The rising confidence of the Taliban is also reflected in its referral to the organization as “Islamic Emirate” at least 61 times at the Moscow talks, where their remarks were as assertive and contentious as ever. Their insistence on the reestablishment of an “Islamic Government” was also seen in the official statement after the three-day meeting between the Taliban and high level delegation of U.S. officials in Qatar. These developments signal the existence of an emboldened Taliban and an undermined Afghan government that has failed to convince the Afghan Taliban to accept its legitimacy.

Kabul in Disarray

Touted by analysts as a triumph for Russian diplomacy, the Moscow conference signals the failure of the peace commission that was representing the Afghan government to counter the narrative of the Afghan Taliban.

A sense of urgency is palpable in the developments surrounding the Afghan peace process. On a Thanksgiving teleconference call with U.S. troops stationed in Afghanistan, President Trump, while conveying the United States’ strength in ongoing peace negotiations, also hinted at his skepticism about the success of such efforts. Uncertainty regarding the peace talks seems natural considering the recent developments portraying the weakness of the Afghan government. Per the New York Times, at least 242 Afghan security force members were killed from November 9th  to the 15th. Contradicting to the claims of the U.S. military, which says that the Taliban has 28,000 to 40,000 fighters in its rank and file, the Long War Journal reported that the Taliban likely has more than 70,000 fighters. Additionally, the government of Afghanistan has been steadily losing territory. Compared to November 2015, when the central government had control over 72 percent of the country, it now governs only 55.5 percent of the country’s districts.

The Afghan government is also beset with disagreements and internal rivalries. Significant questions were raised concerning the state of the Afghan National Unity Government (NUG) after the resignation of National Security Adviser Hanif Atmar in September. The same month also witnessed other top officials such as Interior Minister Wais Barmak, Defense Minister Tariq Shah Bahrami, and Chief of the National Directorate of Security (NDS) Masoom Stanekzai offering their resignations, all of which were rejected by Ghani. Serious differences have been observed between the Afghan political circle and the security agencies throughout 2018. Afghan politicians have criticized security agencies for engaging in political issues and levied accusations that members of the security apparatus collaborate with the Afghan Taliban. The fractious political climate amidst preparations for peace talks and presidential elections will only favor the Afghan Taliban, which has mocked the Afghan government before for its lack of unity.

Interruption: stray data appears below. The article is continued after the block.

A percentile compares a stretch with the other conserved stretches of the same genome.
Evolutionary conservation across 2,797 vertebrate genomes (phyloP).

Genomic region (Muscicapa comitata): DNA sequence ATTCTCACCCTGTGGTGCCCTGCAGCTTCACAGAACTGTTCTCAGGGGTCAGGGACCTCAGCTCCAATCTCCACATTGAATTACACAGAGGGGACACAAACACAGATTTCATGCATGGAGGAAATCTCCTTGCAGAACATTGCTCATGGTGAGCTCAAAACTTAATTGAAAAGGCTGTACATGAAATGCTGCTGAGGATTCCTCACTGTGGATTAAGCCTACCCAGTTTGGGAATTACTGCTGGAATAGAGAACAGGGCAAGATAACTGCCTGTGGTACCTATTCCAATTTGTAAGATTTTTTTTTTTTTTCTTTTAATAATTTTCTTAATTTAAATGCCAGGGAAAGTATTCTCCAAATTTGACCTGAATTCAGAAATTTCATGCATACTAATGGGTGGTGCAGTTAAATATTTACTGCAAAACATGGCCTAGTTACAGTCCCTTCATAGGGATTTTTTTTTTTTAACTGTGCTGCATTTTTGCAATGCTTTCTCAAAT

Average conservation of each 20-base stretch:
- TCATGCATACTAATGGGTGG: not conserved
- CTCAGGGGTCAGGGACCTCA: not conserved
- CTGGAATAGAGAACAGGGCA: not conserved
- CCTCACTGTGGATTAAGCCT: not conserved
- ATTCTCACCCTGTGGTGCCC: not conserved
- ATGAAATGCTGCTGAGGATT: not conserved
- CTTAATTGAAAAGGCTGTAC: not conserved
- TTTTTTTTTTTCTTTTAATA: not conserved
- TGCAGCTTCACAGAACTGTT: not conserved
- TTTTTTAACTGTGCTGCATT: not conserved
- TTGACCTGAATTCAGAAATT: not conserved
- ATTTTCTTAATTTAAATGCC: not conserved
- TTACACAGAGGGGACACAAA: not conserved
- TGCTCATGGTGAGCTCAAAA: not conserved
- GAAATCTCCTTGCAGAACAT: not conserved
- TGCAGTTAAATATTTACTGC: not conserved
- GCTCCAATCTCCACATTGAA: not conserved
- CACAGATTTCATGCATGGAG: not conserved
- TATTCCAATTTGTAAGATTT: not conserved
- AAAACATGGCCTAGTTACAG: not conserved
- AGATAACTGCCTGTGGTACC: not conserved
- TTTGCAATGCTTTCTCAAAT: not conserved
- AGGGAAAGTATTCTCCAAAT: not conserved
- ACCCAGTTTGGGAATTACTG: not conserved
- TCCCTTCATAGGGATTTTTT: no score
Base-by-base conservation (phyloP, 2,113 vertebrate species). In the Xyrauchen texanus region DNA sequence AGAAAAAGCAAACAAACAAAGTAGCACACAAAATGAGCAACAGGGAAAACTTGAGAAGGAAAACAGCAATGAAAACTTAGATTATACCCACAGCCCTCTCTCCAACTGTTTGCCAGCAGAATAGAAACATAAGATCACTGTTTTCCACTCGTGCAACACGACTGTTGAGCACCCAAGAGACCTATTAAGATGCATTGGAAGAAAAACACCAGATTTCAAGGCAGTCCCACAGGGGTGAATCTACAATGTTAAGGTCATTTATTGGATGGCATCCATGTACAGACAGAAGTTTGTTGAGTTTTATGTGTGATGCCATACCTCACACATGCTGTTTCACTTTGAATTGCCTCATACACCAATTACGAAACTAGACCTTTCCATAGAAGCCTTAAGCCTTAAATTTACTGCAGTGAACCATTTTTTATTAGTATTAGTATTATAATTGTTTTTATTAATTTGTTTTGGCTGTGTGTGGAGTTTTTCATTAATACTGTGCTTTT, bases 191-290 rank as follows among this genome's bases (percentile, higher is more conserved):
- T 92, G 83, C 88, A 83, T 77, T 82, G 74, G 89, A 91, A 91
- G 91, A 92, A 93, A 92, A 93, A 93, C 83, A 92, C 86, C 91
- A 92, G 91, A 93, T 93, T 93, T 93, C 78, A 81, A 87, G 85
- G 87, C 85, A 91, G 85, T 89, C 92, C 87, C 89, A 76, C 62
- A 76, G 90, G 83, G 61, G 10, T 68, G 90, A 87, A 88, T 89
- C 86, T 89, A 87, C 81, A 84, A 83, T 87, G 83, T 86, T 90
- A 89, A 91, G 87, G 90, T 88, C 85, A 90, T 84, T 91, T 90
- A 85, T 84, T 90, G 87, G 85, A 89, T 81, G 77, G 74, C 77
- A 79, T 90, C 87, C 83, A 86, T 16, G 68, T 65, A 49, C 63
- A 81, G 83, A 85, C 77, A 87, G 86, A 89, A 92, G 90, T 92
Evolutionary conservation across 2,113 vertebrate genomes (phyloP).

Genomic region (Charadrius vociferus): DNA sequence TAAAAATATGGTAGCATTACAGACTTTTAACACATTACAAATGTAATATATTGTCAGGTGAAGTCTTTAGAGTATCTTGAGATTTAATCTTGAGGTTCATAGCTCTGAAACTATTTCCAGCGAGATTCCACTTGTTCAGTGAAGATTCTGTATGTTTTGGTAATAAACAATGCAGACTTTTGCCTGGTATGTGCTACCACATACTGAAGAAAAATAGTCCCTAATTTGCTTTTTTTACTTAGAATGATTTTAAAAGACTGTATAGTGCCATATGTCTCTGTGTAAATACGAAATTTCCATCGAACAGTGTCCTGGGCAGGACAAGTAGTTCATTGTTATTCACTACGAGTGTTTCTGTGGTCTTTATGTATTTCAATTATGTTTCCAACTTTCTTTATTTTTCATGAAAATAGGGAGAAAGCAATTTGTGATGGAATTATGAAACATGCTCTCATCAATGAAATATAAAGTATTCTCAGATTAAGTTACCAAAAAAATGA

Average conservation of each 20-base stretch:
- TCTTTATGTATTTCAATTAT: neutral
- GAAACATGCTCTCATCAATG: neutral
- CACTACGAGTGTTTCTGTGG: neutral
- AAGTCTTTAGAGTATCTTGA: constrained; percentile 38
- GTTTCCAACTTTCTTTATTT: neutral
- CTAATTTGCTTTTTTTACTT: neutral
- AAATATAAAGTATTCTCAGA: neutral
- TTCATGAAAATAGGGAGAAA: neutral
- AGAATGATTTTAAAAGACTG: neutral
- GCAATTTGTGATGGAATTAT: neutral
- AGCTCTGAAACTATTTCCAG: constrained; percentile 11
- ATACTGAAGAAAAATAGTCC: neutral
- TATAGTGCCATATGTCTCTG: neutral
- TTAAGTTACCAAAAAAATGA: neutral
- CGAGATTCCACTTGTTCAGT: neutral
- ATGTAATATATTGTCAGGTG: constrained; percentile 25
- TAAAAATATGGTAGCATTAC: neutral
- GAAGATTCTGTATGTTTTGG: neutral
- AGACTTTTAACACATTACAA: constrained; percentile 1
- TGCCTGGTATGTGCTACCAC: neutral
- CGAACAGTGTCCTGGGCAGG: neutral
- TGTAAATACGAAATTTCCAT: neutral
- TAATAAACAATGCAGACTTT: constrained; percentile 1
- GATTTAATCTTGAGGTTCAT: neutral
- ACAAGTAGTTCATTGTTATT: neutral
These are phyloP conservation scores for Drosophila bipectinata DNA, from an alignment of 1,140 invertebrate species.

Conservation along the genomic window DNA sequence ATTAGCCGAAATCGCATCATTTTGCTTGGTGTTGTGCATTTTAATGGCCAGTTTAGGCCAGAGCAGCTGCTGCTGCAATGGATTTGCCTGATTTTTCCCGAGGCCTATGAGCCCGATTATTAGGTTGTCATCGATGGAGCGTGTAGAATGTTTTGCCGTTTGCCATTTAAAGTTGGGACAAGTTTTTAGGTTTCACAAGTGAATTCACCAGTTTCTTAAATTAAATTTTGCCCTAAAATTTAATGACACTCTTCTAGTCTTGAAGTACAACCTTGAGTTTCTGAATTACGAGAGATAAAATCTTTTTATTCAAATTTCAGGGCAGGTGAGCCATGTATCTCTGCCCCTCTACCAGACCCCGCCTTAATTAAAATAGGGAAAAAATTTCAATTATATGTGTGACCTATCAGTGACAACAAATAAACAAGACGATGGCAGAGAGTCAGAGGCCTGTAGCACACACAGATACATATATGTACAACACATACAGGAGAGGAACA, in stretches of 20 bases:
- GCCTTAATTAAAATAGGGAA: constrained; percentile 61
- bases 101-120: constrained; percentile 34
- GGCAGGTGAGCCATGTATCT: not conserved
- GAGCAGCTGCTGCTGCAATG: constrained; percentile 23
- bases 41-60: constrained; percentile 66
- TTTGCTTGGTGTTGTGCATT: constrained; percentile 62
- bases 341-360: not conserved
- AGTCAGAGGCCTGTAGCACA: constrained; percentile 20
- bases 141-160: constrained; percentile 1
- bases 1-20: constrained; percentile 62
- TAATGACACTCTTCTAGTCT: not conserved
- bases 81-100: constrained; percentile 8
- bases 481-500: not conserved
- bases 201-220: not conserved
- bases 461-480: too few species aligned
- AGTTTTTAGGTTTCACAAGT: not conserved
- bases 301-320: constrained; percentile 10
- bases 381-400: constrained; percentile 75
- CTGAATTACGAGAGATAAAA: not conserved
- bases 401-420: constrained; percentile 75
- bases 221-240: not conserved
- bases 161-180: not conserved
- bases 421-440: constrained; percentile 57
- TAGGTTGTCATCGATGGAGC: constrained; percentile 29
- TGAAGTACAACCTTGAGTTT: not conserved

Our Conditions, Our Rules

With the United States directly engaging with the Taliban, much is being said and written about the conditions defined by the latter to reach a settlement. However, the Taliban’s refusal to talk to the Afghan government while constantly mocking it as stooges of the U.S. government and attacking its legitimacy demonstrates that the road to peace remains far off. It continues to remain adamant about not engaging with the Afghan government, even as President Ghani assembles a team of Afghan government officials to hold talks with the Taliban. As visible from the Moscow talks, its demand for the withdrawal of U.S. and NATO troops from Afghanistan also continues to prevail.

As evidenced by the Taliban’s statement in Moscow, the Taliban is cognizant of the U.S. strategy of pressurizing and bringing the group to the talking table. There is a sense of hastiness in the actions of the United States, as evidenced by its abrupt decision to directly engage with the Taliban and even to discuss the presence of U.S. bases in Afghanistan. However, the Taliban’s actions haven’t suggested that it is seeking to compromise on its preconditions. On the contrary, its tone has become stronger with every negotiation. At present, it does not appear willing to depart from its preconditions.

If American policymakers were to disagree with the Taliban on their preconditions and conditions, they would likely put an end to the peace efforts that have been gaining momentum since the Eid ceasefire. The United States would once again have to opt for the same old strategy of hoping to pressurize the Taliban through tactical military victories, a policy which has been failing until now.